Saturday, April 17, 2010

Patient Centered Care

Patient Centered Care; Born With the Knowledge or Learned?

As I sat next to the elderly patient, who was being prepared for surgery, I watched doctor after doctor come in to speak with her. Alone, if not for my presence, I realized how overwhelming it is to be bombarded by questions by many different strangers, especially when she left her hearing aids at home, as she was told to do.

The surgeon, a physician’s assistant student, the registered nurse, a surgery resident, the anesthesiologist all came through with their own list of questions.

“When did you last eat?”

“What are your past surgeries?”

“What are your allergies?”

“What are your medications?”

The list went on and on. When it seemed to come to an end, the PA student lingered. She chatted with the patient about the patient’s family, travel and life. The surgery resident soon came over to listen and also engage in conversation. Though extremely tired from tests and procedures earlier that morning, the patient was happy to tell stories of her very full life.

I had the opportunity to ask the young medical staff, still in training, if they have ever heard the term Patient Centered Care. They both shook their head and replied “no”.

They asked what that was and I explained that it is treating the patient, not as a disease or illness, but as a whole person. Actually, there are many definitions, that’s the one I chose to use at the time. It is being practiced and talked about in the “patient safety world” I told them.

An article in Family Practice Management explains Patient Centered Care as “treating patients as partners, involving them in planning their health care and encouraging them to take responsibility for their own health” While an article written for Robert Wood Johnson Foundation describes it as “speaking with your patients in their preferred language—at least during critical moments”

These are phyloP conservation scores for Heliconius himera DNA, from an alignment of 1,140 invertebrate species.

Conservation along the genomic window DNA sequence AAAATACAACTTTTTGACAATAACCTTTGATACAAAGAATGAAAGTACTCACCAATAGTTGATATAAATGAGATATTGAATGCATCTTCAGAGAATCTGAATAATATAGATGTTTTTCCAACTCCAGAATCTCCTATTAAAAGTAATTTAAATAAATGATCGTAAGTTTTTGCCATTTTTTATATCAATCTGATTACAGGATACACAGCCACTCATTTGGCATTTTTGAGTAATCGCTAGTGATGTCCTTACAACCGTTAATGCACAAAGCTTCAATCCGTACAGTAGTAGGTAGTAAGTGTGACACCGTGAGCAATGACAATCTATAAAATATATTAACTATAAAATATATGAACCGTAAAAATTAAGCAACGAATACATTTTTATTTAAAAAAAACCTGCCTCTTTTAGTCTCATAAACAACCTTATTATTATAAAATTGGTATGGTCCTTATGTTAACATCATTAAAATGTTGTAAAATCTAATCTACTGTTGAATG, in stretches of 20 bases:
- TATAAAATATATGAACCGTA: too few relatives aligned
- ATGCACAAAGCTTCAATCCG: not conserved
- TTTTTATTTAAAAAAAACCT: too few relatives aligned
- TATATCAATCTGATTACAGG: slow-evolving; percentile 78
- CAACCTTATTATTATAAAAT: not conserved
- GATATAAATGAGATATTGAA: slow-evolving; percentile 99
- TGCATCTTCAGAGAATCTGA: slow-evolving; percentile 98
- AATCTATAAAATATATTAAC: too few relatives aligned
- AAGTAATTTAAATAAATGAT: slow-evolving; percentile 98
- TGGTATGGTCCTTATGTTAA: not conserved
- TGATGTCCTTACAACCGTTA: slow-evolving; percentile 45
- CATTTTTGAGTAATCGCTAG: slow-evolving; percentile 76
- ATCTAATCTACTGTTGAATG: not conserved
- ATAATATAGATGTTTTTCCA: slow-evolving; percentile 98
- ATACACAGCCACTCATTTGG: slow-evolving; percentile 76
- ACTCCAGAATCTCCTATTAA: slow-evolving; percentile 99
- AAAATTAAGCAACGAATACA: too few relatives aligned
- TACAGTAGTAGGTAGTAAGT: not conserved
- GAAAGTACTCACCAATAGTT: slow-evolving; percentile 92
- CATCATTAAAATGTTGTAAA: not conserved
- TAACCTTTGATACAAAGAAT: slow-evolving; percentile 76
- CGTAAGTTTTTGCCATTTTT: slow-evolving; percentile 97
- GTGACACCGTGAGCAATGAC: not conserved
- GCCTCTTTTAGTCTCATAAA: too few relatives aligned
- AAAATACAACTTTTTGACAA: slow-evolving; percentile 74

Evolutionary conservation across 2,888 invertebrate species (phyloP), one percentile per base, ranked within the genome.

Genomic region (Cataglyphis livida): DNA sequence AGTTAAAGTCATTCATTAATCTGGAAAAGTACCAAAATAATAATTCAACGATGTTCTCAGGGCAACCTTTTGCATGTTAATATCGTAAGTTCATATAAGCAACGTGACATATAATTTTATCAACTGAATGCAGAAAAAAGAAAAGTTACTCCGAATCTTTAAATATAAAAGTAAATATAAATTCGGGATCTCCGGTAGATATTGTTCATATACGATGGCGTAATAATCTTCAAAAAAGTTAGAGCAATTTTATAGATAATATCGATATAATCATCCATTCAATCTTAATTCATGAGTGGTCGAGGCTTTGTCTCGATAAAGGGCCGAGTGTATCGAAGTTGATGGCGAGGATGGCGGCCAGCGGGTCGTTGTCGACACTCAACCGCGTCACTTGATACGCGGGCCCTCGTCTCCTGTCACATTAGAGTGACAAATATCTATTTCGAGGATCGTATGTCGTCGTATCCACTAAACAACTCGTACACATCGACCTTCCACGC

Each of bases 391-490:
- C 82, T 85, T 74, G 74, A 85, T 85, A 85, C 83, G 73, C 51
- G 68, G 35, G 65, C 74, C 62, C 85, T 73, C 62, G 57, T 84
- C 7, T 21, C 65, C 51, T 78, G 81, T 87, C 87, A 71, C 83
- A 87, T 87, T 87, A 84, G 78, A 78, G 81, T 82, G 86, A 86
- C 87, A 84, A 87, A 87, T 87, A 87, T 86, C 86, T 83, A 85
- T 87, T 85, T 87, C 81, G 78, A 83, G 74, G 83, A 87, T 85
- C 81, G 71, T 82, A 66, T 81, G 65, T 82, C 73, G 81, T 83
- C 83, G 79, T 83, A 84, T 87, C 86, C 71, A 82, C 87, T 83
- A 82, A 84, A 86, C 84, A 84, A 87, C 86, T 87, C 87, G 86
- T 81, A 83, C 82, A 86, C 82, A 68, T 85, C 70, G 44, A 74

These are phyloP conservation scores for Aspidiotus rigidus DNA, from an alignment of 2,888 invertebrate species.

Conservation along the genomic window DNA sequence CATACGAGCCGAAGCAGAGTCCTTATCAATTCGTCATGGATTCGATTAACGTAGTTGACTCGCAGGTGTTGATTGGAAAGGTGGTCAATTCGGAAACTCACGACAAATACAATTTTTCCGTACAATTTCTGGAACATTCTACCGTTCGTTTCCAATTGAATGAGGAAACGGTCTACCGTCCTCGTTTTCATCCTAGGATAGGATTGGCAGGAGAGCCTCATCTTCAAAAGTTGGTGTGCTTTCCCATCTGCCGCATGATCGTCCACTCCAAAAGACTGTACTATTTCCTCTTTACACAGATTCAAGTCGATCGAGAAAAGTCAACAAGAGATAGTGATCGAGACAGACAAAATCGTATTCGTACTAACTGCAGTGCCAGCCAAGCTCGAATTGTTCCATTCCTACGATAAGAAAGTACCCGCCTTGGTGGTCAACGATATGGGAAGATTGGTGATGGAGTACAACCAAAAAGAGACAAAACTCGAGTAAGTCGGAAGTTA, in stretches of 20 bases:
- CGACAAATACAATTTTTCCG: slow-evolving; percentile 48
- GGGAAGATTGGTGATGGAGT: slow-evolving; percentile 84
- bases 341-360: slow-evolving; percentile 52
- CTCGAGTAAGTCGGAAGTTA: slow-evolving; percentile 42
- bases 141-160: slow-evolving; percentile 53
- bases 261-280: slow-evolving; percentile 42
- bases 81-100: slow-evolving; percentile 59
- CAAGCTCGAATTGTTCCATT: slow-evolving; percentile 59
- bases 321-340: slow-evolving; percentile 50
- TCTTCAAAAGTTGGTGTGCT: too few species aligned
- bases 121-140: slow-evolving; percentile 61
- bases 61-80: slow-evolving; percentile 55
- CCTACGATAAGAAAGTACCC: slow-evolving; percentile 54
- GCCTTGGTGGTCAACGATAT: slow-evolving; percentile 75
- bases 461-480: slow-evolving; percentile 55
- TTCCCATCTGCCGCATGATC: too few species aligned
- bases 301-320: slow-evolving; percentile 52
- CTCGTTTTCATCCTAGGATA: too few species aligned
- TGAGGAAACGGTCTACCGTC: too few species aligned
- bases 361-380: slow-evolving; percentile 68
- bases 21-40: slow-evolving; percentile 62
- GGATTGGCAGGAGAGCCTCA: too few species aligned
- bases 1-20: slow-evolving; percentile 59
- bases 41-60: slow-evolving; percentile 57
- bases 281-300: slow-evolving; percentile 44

By listening to the patient for the extra 5 minutes, these doctors were learning more about the patient’s life and lifestyle. This may be a big part of how the patient will heal after surgery and how she will be cared for. The better the outcome for the patient, the better reputation the doctor will have.

These young people in medicine are learning about the body and how it works, how it fails us and how they can, with their incredibly difficult and long hours of training, can help fix it. I credit them for their skill, their commitment to healing and helping.

I hope that when they realize that their listening skills, empathy and compassion is not just a trait they were born with but also presently a taught skill in patient safety, often not taught until much later in their career, they will continue this practice of Patient Centered Care. I am just surprised this lesson was coming from me.

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